Jean-Sebastien Giguere stopped all 24 shots he faced, on May 12, 2003, in an Anaheim Ducks’ 2-0 win over the Minnesota Wild in Game 2 of the Western Conference Final. It was Giguere’s second straight shutout to start the series. Both of the Ducks’ goals were shorthanded, scored by Kurt Sauer and Rob Niedermayer.
Odds & Ends
On May 12, 1973, the Toronto Maple Leafs signed Swedish defenseman Borje Salming and forward Inge Hammarstrom as free agents. Salming played 1148 games over 16 seasons for the Maple Leafs. He scored 150 goals and 787 points while being a plus-170 for his career, which included a final season with the Red Wings in 1989-90. He was inducted into the Hockey Hall of Fame in 1996. Hammarstrom played in 427 games with the Maple Leafs and Blues, scoring 116 goals and 239 points.
Guy Lafleur came up big for the Montreal Canadiens on May 12, 1977. He scored twice and added two assists in a 4-2 win at the Bruins in Game 3 of the Stanley Cup Final. The win gave the Canadiens a 3-0 lead in the series.
Eddie Olcyzk made NHL history with the Chicago Blackhawks on May 12, 1985. He became the youngest player since expansion in 1967 to score a goal in a Conference or Stanley Cup Final game at 18 years and 269 days. His historic goal, a shorthanded one, came in the Blackhawks 8-6 win over the Oilers in Game 4 of the Campbell Conference Final.
On May 12, 1987, Larry Robinson scored the game-winning goal and added three assists in the Canadiens 5-2 victory versus the Philadelphia Flyers in Game 5 of the Wales Conference Final. His four points set a Montreal record for the most points by a defenseman in a playoff game.
A decade later, the Washington Capitals fired David Poile, the team’s general manager since August of 1982. The move came one month after the Capitals missed the Stanley Cup playoffs for the only time in his 15 years with the club. He did not stay unemployed long; a short time later, he was named the general manager of the expansion Nashville Predators, a job he still holds.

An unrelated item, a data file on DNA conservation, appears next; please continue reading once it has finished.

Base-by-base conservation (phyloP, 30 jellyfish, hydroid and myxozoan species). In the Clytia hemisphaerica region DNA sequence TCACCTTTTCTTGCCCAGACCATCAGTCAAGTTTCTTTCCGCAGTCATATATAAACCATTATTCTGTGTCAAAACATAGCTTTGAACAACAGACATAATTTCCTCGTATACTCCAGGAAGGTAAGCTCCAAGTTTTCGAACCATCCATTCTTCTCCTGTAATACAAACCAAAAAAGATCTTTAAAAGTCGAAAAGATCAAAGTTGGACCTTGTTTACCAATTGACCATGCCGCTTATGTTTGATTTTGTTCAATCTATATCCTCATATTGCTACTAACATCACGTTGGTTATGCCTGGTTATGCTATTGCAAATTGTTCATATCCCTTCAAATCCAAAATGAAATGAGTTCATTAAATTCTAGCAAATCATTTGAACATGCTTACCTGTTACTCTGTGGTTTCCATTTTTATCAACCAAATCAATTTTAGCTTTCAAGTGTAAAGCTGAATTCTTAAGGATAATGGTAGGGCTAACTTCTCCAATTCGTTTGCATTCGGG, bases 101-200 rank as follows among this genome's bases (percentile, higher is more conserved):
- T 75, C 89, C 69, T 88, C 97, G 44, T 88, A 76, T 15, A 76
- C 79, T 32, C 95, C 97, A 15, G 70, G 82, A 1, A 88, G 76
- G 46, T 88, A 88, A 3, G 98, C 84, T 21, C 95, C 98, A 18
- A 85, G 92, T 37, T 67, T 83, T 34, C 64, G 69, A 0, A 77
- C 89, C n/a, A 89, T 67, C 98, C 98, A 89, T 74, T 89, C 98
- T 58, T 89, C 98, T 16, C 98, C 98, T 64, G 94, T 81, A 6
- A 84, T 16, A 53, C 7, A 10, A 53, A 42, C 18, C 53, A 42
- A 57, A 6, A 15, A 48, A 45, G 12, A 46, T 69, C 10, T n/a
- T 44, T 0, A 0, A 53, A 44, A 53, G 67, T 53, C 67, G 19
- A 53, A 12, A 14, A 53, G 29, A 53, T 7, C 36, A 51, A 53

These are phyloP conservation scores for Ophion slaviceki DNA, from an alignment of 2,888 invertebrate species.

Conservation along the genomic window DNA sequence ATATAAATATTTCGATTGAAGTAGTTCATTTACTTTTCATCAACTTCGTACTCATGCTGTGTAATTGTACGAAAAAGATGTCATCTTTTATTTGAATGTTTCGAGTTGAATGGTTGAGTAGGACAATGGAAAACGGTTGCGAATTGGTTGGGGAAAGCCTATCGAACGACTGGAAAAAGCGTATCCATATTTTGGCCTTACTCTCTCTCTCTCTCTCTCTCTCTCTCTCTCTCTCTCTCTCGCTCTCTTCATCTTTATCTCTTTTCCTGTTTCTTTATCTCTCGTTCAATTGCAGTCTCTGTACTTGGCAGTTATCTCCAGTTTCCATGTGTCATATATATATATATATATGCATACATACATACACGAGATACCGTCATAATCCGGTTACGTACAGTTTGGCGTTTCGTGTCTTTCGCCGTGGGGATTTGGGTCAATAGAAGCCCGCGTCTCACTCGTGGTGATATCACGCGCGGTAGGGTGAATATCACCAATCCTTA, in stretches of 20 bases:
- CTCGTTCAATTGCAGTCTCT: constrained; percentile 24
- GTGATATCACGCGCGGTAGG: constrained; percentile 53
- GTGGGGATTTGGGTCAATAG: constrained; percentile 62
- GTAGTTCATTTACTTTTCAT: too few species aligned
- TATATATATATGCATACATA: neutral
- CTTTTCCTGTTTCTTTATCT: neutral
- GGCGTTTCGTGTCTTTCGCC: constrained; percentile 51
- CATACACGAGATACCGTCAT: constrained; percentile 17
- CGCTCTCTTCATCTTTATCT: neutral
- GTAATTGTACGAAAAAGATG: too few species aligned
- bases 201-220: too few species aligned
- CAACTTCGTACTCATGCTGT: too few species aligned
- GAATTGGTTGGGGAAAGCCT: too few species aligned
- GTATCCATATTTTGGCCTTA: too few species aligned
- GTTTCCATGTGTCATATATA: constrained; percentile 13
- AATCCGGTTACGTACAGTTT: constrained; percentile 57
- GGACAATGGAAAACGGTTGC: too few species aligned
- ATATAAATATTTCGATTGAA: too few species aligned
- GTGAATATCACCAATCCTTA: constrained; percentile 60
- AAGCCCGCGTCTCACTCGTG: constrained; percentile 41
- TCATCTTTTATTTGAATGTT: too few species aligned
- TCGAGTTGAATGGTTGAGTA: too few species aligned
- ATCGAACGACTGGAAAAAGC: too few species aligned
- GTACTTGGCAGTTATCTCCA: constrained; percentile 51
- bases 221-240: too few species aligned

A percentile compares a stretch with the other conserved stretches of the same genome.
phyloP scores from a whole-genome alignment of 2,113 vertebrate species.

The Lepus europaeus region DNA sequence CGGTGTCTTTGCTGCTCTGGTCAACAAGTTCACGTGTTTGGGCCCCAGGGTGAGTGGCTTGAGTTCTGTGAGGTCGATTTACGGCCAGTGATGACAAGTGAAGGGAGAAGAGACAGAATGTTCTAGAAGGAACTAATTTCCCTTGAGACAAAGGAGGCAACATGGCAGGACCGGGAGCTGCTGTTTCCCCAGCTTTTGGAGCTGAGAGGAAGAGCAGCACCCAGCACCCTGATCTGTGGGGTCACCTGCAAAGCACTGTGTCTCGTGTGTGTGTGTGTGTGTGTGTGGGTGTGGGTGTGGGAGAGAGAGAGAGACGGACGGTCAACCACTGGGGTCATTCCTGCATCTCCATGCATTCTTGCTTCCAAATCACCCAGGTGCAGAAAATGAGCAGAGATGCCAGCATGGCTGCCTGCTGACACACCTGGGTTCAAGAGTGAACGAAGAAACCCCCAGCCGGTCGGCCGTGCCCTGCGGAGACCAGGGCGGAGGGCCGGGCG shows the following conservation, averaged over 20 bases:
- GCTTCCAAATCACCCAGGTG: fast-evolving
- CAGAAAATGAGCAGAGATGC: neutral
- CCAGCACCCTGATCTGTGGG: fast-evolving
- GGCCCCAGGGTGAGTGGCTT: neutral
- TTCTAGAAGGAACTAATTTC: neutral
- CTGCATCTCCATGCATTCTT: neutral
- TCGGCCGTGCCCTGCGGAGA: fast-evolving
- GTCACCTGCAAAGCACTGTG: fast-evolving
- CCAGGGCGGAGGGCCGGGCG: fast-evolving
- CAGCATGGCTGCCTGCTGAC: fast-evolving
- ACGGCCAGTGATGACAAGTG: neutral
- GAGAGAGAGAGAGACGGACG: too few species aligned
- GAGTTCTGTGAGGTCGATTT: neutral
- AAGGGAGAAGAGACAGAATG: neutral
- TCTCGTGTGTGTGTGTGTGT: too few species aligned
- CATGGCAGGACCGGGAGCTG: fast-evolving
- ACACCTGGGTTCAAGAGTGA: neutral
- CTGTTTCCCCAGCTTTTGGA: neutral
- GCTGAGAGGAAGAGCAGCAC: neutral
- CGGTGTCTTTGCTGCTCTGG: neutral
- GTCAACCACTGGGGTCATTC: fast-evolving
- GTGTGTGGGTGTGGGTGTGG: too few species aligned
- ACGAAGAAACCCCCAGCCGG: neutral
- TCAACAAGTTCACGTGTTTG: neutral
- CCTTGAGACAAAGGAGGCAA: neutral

Henrik Zetterberg scored a goal and added an assist on May 12, 2003, to beat the Ducks in Game 7 of the Western Conference Quarterfinals. With the win, the Red Wings became the first team in NHL history to win 14 Game 7s. They improved to 14-9 all-time in the seventh and final game of a series. The loss started a streak of four consecutive seasons in which the Ducks lost a Game 7 on home ice.
Happy Birthday to You
Today’s birthday list starts off with a pair of Hall of Famers, Johnny Bucyk (86) and Bernie Federko (65).
Buyck’s career started in Detroit, but he went made a name for himself during his 21 seasons with the Bruins. He scored a franchise-high 545 goals and 1339 points in 1436 games in Boston. He was a two-time winner of the Lady Bing Trophy for being the league’s most “gentlemanly” player and was part of two Stanley Cup-winning teams.
Federko played 13 seasons with the Blues before one final season with the Red Wings. In St. Louis, he scored 352 goals and had 721 assists in 927 games. His 1073 points are the most in franchise history. He and Hull are the only two Blues with 100 points in the postseason, as well.
Other current and former players celebrating birthdays today are Richie Dunn (64), Warren Rychel (54), Antti Raanta (32), Colton Parayko (28), Sonny Milano (25), and Samuel Girard (23).